The synthetic rubber industry was established in Texas during World War II and developed so rapidly that by 1950 production amounted to more than 50 percent of a United States total of between 4,000 and 5,000 long tons annually. Among the most important factors in the decision to locate a large portion of the nation's plants in Texas were the state's concentration of natural gas and petroleum resources, its high degree of development of deepwater and inland waterway transportation, and the Texas Gulf Coast labor market. The major portion of synthetic rubber production during the war and thereafter was for Buna-S, a copolymer rubber made from butadiene and styrene, both products from petroleum sources. All of the synthetic rubber plants built during the war were government owned but were operated on a management-fee basis by private industry. After the war a few of these plants were sold, and others were maintained in standby condition in keeping with the Rubber Act, which required plants producing 200,000 long tons annually of general-purpose rubber and 21,667 tons of special-purpose rubber to be kept in operating status, and those producing 600,000 tons of general-purpose and 65,000 tons of special-purpose to be kept in standby condition. Expiration of the Rubber Act in June 1950 had a decided effect on the industry. The five original copolymer plants in Texas were U.S. Rubber, B. F. Goodrich (both at Port Neches), Phillips Petroleum (Borger), General Tire and Rubber (Baytown), and Goodyear Synthetic Rubber (Houston). The plant at Borger had been operated by B. F. Goodrich Company and U.S. Rubber before Phillips Petroleum acquired it in mid-1950. The operating capacity of each plant varied according to stockpiling needs and the current price and availability of natural rubber.
The outstanding development in copolymer rubber after the war was the development of so-called "cold" rubber, manufactured at 41° F to produce a product superior to that manufactured at the conventional 122°. As a result of this development, extensive changes in equipment were made at all plants. In 1950 half of the rated plant capacity of the Goodrich and Goodyear plants was in cold rubber, while the U.S. Rubber and General plants devoted their entire production to cold rubber. Production from these plants in 1949 was 75 percent of the nation's cold rubber total. The latter three plants were also the only plants in the country that manufactured so-called "carbon black rubber," in which carbon black was incorporated directly into the latex rather than being milled into the finished rubber.
Although a small portion of the nation's butadiene has been produced from alcohol, all Texas butadiene has been petroleum-derived. Postwar butadiene plants in Texas included Humble Oil and Refining (Baytown), Neches Butane Products (Port Neches), Sinclair Rubber (Houston), and Phillips Petroleum Company (Borger). Postwar styrene plants included Dow Chemical Company (Freeport) and Monsanto (Texas City). Styrene is important in plastics as well as synthetic rubber. The plant at Texas City was destroyed in the Texas City Disaster of April 1947 but was subsequently rebuilt by Monsanto. An additional type of synthetic rubber, butyl rubber, has been made in Texas. This special-purpose rubber is made at temperatures of 150° or more below zero from isobutylene and isoprene, both petroleum-derived. In postwar Texas, Humble Oil and Refining Company (now Exxon) manufactured butyl rubber at Baytown. The carbon black industry of the state has been closely and directly related to the rubber industry, and its expansion has paralleled that of synthetic rubber. More than 90 percent of the nation's carbon black has been used in rubber production. By 1970, Texas led the nation's production. Another compound used in making Buna-S rubber was the petroleum-derived mercaptan produced by Phillips Chemical Company at Borger.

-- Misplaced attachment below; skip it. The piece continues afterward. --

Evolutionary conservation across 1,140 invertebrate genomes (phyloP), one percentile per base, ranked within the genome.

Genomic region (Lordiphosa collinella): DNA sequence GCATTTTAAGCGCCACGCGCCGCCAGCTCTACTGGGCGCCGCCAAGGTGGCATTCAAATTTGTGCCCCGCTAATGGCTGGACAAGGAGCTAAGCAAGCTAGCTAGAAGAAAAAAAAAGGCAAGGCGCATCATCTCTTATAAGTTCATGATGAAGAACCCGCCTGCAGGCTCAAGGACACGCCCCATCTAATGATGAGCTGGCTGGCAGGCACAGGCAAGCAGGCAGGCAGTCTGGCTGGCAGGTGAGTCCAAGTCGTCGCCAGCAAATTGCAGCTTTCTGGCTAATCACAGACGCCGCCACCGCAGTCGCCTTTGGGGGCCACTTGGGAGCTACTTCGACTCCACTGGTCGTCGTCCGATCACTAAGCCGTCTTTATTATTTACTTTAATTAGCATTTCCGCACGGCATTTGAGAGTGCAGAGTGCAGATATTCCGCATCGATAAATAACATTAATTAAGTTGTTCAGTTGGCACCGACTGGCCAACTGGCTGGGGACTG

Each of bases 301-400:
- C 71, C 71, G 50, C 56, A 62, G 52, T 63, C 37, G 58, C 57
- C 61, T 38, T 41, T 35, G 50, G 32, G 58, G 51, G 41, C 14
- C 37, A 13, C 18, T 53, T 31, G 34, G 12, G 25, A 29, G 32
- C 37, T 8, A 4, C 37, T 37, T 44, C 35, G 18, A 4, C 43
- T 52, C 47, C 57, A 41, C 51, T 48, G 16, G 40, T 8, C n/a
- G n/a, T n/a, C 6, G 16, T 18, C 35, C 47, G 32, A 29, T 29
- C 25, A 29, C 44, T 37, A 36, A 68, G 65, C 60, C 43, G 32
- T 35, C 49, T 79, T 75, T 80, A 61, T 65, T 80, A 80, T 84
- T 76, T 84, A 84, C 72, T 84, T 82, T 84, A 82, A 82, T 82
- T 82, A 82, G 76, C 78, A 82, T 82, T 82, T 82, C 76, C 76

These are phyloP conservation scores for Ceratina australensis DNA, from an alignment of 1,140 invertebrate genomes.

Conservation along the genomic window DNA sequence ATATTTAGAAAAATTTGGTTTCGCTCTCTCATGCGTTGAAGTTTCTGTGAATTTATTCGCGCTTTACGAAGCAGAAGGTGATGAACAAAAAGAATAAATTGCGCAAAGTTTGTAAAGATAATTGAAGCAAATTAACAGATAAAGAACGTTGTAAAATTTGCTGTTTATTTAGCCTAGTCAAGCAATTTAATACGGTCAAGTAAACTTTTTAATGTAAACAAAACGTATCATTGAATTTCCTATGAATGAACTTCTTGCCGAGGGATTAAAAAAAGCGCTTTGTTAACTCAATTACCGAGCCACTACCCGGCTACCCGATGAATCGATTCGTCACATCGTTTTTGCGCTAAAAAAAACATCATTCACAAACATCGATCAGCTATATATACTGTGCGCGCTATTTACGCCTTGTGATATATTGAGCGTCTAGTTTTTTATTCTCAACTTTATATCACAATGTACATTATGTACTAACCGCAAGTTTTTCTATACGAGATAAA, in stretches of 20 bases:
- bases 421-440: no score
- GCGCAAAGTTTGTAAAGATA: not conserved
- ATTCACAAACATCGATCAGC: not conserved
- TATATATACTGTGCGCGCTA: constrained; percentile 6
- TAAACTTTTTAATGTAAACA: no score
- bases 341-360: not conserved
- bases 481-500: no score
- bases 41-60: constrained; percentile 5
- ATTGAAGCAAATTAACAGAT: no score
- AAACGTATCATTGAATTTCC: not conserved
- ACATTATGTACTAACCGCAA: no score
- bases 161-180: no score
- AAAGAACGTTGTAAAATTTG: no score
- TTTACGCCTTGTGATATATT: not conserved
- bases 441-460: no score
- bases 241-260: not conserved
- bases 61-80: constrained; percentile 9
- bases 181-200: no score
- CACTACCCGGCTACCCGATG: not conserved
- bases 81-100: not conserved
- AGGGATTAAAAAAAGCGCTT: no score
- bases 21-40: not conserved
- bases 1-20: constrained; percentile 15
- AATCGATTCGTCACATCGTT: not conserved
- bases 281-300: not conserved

The synthetic rubber industry of Texas attracted numerous rubber fabricators to the area, including the Wright Manufacturing Company, which established a large rubber-tile factory in Houston that used the Houston Goodyear plant as its main source of rubber supply. Between 1960 and 1966 Texas exports of rubber and plastic products grew from $2.9 million to $3.3 million, and by 1973, 80 percent of the nation's synthetic rubber originated in the state. Value added by rubber manufacture in 1973 was $59.4 million. By 1976 the value added by manufacture of fabricated rubber products was $33.2 million, and three-fourths of the nation's butadiene was produced on the Texas Gulf Coast. Between 1970 and 1990 workers employed in the rubber and plastic-products industries grew from just over 11,000 to almost 40,000, and manufacturing establishments from 190 to 780. See also OIL AND GAS INDUSTRY, PETROCHEMICAL INDUSTRY.
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U.S. Bureau of Mines, Minerals Yearbook.
The following, adapted from the Chicago Manual of Style, 15th edition, is the preferred citation for this entry.
Will H. Shearon, Jr.,
“Synthetic Rubber Manufacture,”
Handbook of Texas Online,
accessed June 25, 2022,
Published by the Texas State Historical Association.
Original Publication Date:
Most Recent Revision Date:
April 27, 2019